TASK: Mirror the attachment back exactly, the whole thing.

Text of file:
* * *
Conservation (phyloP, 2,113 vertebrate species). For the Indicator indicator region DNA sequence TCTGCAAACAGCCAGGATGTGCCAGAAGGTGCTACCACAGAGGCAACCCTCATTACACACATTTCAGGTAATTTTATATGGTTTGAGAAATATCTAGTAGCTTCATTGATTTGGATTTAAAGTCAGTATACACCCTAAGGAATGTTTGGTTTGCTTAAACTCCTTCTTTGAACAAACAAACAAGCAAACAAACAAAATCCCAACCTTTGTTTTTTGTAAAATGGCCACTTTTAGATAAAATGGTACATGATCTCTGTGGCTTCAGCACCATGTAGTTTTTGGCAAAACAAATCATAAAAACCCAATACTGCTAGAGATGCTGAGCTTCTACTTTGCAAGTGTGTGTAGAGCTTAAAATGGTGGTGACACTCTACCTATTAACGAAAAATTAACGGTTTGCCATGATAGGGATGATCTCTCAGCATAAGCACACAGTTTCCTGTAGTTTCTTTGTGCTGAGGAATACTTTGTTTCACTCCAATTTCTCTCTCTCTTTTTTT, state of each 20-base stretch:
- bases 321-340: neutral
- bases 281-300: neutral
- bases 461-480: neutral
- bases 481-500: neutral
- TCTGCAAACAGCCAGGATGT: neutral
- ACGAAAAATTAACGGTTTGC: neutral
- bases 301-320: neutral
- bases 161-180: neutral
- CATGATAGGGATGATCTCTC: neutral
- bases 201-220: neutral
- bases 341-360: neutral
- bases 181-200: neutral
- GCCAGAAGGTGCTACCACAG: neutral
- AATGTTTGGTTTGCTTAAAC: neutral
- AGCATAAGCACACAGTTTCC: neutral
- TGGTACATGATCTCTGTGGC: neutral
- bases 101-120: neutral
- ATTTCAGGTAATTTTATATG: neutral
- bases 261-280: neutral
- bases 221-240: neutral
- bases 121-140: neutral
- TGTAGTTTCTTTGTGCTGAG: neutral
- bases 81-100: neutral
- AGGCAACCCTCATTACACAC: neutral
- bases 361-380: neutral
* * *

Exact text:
Conservation (phyloP, 2,113 vertebrate species). For the Indicator indicator region DNA sequence TCTGCAAACAGCCAGGATGTGCCAGAAGGTGCTACCACAGAGGCAACCCTCATTACACACATTTCAGGTAATTTTATATGGTTTGAGAAATATCTAGTAGCTTCATTGATTTGGATTTAAAGTCAGTATACACCCTAAGGAATGTTTGGTTTGCTTAAACTCCTTCTTTGAACAAACAAACAAGCAAACAAACAAAATCCCAACCTTTGTTTTTTGTAAAATGGCCACTTTTAGATAAAATGGTACATGATCTCTGTGGCTTCAGCACCATGTAGTTTTTGGCAAAACAAATCATAAAAACCCAATACTGCTAGAGATGCTGAGCTTCTACTTTGCAAGTGTGTGTAGAGCTTAAAATGGTGGTGACACTCTACCTATTAACGAAAAATTAACGGTTTGCCATGATAGGGATGATCTCTCAGCATAAGCACACAGTTTCCTGTAGTTTCTTTGTGCTGAGGAATACTTTGTTTCACTCCAATTTCTCTCTCTCTTTTTTT, state of each 20-base stretch:
- bases 321-340: neutral
- bases 281-300: neutral
- bases 461-480: neutral
- bases 481-500: neutral
- TCTGCAAACAGCCAGGATGT: neutral
- ACGAAAAATTAACGGTTTGC: neutral
- bases 301-320: neutral
- bases 161-180: neutral
- CATGATAGGGATGATCTCTC: neutral
- bases 201-220: neutral
- bases 341-360: neutral
- bases 181-200: neutral
- GCCAGAAGGTGCTACCACAG: neutral
- AATGTTTGGTTTGCTTAAAC: neutral
- AGCATAAGCACACAGTTTCC: neutral
- TGGTACATGATCTCTGTGGC: neutral
- bases 101-120: neutral
- ATTTCAGGTAATTTTATATG: neutral
- bases 261-280: neutral
- bases 221-240: neutral
- bases 121-140: neutral
- TGTAGTTTCTTTGTGCTGAG: neutral
- bases 81-100: neutral
- AGGCAACCCTCATTACACAC: neutral
- bases 361-380: neutral